My dryer no longer heats. I have tested the thermal cutoff ( #6 on the parts diagram), the High limit thermostat(#15), the cycling thermostat (#24 on picture) and the heating element, and all test for continuity. The thermostat heater (#19) on the picture tests at 3.5K ohms which I believe is where it is supposed to be at.....
Do you have any suggestions as to what to check next, or am I missing something in the parts I've already checked?
Answer BS True,
There are 2 components other than the thermostats which would cause the heating element not to work. First is the motor and second the timer. The best option is to disconnect the power to the unit and access the heating element. Disconnect one wire that is going to the heating element, preferably the one on the thermostat side. Plug the unit back up and using a multimeter you will want to turn the dryer on and test for 120 vac at the terminal on the heater where the wire was disconnected. What this will do is eliminate the heater element itself and the motor. If there is 120 vac at this point then you know the heater is good and the motor is good because the other 120 vac coming through the thermostats is the timer side of the circuit. If there is not 120 vac at that point then you will want to test the other terminal on the heater and check for 120 vac. If there is not 120 vac then the motor would be bad and if there is 120 vac then the heater would be the issue. If there is 120 vac at each point then the heater is faulty.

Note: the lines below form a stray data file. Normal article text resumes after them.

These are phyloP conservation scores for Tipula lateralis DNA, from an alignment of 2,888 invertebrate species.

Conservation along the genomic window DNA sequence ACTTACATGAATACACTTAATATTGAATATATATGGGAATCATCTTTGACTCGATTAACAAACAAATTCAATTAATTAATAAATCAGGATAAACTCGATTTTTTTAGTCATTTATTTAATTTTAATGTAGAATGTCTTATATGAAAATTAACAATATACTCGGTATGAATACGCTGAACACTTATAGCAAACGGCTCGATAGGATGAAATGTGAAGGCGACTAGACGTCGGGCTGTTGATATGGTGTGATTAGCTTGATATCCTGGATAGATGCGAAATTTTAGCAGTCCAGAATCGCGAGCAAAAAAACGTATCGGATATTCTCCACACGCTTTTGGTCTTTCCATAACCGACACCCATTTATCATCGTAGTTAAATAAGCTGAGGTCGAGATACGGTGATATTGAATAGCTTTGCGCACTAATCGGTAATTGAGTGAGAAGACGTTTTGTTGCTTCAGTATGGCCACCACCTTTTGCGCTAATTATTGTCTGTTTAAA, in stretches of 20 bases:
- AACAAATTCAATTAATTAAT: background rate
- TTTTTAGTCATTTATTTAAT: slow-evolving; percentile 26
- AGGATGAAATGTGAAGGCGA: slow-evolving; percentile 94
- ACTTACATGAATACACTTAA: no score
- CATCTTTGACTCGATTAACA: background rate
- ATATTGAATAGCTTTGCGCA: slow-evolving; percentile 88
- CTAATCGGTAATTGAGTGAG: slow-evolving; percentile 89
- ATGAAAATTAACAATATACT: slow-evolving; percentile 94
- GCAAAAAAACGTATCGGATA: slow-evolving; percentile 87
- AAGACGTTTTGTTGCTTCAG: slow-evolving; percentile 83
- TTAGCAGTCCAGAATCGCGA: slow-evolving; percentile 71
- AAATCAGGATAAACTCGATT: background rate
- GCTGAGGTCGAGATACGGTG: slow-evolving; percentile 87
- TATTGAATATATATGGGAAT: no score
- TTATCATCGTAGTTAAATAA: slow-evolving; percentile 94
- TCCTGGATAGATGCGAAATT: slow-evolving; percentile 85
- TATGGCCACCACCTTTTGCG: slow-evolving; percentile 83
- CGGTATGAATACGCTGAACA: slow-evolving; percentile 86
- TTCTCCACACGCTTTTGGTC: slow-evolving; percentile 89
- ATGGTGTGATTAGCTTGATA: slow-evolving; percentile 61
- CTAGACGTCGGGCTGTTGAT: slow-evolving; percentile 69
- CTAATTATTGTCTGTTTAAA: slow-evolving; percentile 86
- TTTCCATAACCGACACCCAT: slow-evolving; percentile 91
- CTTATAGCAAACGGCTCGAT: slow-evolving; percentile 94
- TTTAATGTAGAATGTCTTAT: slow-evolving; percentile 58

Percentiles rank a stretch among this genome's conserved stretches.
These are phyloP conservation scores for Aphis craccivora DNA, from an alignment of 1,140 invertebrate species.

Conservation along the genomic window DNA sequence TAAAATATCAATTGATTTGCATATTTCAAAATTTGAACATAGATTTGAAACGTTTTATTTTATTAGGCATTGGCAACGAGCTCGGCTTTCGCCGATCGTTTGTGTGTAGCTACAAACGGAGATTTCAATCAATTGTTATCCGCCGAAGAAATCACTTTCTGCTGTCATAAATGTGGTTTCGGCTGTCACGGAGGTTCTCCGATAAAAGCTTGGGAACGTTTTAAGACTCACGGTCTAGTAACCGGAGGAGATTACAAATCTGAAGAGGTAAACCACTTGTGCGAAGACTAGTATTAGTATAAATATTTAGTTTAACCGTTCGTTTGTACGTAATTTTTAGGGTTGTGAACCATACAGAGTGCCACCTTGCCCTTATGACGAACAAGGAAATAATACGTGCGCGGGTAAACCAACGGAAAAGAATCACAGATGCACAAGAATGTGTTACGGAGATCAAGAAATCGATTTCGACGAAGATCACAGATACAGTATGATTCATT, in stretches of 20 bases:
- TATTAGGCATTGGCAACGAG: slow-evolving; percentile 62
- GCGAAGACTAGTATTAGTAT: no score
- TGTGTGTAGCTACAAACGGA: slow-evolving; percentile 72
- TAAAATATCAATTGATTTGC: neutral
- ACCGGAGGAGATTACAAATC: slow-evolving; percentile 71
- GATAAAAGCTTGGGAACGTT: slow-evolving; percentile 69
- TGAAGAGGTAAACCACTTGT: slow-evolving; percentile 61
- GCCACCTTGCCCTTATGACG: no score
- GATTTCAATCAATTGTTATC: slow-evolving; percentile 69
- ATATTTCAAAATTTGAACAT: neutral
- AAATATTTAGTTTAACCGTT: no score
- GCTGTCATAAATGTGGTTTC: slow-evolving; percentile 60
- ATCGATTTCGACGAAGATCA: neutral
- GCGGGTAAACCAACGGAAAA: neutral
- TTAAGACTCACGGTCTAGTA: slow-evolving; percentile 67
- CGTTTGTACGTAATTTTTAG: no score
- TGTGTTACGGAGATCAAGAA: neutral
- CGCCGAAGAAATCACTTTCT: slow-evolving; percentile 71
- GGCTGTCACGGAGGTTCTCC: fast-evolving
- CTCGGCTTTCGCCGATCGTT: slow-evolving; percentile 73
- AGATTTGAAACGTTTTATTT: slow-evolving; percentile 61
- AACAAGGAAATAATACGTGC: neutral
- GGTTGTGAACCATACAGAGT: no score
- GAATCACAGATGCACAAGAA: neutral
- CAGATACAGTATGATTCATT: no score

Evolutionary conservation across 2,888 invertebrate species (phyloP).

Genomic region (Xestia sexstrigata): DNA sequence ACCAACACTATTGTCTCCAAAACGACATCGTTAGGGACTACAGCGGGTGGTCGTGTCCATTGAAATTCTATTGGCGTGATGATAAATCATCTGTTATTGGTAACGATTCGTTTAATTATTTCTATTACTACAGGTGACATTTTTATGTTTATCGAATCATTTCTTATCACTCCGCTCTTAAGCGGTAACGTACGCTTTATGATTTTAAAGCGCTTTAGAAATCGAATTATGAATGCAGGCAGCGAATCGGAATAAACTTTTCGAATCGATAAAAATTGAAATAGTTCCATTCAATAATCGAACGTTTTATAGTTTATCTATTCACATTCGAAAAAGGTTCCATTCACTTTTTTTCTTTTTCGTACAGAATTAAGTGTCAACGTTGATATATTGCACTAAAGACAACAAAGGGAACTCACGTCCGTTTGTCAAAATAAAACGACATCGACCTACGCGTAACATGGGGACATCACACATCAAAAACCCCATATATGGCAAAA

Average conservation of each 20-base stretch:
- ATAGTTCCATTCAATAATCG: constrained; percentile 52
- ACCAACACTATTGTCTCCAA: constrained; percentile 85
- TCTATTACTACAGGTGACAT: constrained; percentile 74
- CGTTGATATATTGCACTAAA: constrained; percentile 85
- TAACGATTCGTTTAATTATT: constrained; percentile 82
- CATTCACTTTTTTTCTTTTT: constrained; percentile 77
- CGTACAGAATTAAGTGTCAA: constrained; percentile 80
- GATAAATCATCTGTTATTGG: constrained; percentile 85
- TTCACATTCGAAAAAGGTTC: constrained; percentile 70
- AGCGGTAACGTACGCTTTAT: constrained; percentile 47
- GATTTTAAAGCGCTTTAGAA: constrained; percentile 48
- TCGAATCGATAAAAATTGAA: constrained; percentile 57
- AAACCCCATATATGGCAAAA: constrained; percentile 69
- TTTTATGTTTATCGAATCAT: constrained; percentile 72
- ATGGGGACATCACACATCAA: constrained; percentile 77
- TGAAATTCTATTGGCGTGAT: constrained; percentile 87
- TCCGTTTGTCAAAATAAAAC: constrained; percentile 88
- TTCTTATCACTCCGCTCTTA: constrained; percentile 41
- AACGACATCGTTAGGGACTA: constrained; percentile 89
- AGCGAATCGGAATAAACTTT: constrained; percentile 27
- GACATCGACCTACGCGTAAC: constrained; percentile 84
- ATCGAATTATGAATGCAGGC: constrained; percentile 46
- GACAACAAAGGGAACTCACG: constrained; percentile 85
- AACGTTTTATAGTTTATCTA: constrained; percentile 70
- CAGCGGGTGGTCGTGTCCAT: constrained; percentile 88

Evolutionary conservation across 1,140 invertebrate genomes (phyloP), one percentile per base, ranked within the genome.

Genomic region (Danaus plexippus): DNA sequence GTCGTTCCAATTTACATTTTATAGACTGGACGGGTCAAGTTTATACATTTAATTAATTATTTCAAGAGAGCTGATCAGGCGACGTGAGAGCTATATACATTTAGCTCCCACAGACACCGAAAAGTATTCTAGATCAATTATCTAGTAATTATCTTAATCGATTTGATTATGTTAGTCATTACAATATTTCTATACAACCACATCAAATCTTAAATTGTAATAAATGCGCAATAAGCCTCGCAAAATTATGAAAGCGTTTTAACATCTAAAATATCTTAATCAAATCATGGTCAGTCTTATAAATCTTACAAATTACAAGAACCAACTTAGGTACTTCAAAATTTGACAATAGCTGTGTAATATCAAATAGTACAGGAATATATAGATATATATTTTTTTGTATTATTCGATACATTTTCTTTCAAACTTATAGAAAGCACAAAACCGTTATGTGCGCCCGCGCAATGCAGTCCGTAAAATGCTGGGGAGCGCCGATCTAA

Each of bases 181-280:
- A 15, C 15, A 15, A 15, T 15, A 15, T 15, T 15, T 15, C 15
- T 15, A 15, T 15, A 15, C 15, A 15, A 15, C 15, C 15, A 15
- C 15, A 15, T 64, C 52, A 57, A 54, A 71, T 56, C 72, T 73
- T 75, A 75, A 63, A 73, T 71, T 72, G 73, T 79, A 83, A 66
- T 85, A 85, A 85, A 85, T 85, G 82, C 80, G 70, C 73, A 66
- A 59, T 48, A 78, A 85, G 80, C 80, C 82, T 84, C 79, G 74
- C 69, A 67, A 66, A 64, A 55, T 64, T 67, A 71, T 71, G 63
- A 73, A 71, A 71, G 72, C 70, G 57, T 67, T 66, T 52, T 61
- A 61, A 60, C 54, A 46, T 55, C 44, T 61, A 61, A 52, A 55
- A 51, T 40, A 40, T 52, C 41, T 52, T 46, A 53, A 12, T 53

This dryer has 2 cycling thermostats, one inside the other. The outer one is made of black composite material. FSP #61894. What is its purpose and how does it work. I get a high resistance reading across the terminals, 73800 ohms. What is the temperature range?
This thermostat is for the purpose of the automatic cycle. It heats the thermostat to have it shut off sooner for like the cooler temp settings. If you are getting 73K ohms from this thermostat then it is faulty. The resistance should be between 3 and 4K ohms.